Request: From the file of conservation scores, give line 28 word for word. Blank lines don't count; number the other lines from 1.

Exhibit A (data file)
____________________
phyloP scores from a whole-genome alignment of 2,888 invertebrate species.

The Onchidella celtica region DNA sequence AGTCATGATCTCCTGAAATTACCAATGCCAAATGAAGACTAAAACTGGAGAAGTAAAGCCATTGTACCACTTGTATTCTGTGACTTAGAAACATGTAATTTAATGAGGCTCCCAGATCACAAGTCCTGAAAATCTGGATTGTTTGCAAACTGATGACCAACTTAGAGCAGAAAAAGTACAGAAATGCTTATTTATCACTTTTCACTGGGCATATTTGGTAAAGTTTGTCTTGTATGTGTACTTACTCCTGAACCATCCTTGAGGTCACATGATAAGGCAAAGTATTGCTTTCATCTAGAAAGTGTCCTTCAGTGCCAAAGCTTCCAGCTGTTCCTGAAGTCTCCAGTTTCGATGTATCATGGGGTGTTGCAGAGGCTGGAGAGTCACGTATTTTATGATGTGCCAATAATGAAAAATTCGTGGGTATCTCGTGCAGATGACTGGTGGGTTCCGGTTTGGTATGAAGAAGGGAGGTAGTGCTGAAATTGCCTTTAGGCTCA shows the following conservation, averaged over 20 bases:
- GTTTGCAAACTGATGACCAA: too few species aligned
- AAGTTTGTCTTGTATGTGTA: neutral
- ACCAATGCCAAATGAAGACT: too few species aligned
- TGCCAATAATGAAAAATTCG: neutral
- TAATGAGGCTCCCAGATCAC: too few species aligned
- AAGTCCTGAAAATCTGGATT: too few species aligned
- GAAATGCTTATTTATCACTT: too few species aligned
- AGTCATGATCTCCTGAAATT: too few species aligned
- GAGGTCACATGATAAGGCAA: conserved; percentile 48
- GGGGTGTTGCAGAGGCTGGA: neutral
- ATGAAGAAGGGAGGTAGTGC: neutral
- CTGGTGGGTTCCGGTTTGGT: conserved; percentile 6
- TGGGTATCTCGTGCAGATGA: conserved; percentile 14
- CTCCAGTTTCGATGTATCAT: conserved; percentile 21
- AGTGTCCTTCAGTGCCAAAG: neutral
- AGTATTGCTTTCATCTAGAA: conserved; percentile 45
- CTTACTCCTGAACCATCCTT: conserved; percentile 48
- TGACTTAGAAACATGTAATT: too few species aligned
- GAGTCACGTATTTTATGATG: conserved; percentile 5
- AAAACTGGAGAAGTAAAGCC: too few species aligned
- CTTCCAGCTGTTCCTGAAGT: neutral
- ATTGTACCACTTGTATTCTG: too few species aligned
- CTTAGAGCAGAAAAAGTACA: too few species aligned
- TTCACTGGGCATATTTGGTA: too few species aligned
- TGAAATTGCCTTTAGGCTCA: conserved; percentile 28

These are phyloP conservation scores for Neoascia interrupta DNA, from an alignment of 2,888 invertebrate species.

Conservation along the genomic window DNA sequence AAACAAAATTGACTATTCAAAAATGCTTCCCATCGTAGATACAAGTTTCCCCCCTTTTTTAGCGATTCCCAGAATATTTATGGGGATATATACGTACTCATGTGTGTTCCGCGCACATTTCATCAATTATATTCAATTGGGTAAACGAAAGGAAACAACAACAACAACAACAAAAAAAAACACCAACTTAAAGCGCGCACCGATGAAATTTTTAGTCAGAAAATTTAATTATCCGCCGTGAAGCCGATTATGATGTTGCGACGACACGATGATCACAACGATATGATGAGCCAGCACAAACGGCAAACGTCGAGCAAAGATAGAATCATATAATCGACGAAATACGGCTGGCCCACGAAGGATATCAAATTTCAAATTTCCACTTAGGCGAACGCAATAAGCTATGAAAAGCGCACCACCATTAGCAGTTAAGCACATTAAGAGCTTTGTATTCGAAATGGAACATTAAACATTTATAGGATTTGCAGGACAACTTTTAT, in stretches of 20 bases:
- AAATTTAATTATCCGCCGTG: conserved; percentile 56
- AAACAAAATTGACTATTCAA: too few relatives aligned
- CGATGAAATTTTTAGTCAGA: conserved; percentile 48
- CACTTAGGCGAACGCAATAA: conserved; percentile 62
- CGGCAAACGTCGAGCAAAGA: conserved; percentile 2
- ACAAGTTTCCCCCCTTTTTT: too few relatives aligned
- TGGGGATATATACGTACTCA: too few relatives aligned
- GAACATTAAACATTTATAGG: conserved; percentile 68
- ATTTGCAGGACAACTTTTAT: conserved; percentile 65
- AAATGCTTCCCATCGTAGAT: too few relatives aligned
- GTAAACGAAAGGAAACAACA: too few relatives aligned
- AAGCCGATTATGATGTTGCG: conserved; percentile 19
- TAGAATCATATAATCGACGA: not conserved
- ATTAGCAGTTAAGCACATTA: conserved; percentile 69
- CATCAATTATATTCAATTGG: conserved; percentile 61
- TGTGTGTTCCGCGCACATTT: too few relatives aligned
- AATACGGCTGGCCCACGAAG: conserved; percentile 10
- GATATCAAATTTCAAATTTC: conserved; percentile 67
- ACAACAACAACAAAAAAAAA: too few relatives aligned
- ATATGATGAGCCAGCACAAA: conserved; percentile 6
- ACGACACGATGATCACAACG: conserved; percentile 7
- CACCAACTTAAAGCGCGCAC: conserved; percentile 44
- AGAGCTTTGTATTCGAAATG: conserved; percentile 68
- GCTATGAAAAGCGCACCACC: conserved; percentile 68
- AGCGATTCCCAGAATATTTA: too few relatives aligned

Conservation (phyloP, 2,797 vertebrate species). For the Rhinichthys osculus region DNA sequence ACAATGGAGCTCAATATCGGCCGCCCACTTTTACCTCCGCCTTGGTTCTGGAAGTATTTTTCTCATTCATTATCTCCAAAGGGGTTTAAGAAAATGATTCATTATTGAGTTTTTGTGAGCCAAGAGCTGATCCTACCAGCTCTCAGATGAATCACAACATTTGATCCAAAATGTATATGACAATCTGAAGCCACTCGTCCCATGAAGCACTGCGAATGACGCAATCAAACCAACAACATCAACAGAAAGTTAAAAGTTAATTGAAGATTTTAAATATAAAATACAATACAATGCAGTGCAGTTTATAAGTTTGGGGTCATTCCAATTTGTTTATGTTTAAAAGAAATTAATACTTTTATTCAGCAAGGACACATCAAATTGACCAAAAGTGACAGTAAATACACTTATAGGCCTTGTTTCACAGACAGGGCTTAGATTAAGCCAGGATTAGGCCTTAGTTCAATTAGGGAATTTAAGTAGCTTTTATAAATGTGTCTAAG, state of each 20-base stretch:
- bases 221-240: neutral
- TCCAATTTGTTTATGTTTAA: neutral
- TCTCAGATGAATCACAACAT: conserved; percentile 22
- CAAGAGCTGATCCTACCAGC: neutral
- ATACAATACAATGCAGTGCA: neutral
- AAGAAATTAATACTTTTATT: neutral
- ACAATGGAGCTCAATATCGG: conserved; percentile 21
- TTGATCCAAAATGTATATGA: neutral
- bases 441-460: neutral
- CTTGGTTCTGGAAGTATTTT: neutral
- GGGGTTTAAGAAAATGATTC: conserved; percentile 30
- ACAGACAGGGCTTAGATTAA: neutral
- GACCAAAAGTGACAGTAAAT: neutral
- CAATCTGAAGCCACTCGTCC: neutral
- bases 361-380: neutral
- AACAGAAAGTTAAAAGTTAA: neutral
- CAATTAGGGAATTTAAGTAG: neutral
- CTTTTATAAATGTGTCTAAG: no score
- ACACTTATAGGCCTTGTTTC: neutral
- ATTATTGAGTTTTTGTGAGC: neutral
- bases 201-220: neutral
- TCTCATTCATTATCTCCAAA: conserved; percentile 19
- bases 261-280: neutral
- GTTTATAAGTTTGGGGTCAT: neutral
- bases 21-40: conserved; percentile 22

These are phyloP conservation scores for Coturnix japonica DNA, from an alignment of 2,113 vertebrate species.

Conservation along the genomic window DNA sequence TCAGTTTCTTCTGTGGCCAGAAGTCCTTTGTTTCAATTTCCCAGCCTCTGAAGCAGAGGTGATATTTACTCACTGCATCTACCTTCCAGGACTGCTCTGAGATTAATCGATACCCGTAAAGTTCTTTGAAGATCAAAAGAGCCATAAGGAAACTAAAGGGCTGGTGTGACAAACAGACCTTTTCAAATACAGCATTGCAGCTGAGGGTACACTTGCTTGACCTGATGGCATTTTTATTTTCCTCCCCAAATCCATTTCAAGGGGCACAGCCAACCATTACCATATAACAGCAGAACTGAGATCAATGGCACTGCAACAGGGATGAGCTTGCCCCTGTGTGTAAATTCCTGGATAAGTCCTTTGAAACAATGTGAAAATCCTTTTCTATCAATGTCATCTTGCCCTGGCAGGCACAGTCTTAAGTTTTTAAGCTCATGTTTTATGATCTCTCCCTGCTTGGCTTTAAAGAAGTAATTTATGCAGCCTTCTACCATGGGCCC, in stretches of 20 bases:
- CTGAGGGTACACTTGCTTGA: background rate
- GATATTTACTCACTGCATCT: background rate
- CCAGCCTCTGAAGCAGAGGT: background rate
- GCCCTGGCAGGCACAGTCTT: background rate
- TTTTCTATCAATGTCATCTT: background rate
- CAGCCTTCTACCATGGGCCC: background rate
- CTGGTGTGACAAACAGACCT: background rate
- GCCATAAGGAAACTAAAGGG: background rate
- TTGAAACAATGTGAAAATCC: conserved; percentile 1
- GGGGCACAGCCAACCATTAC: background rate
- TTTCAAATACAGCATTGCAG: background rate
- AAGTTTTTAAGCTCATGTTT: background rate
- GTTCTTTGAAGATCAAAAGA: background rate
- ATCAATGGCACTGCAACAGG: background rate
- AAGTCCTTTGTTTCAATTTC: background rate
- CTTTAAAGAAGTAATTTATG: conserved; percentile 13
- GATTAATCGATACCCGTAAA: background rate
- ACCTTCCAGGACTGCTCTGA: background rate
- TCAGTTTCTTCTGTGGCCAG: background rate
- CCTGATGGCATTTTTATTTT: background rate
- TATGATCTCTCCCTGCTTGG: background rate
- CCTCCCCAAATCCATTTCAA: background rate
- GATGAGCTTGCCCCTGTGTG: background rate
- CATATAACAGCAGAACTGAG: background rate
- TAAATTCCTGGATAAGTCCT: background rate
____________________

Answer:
These are phyloP conservation scores for Neoascia interrupta DNA, from an alignment of 2,888 invertebrate species.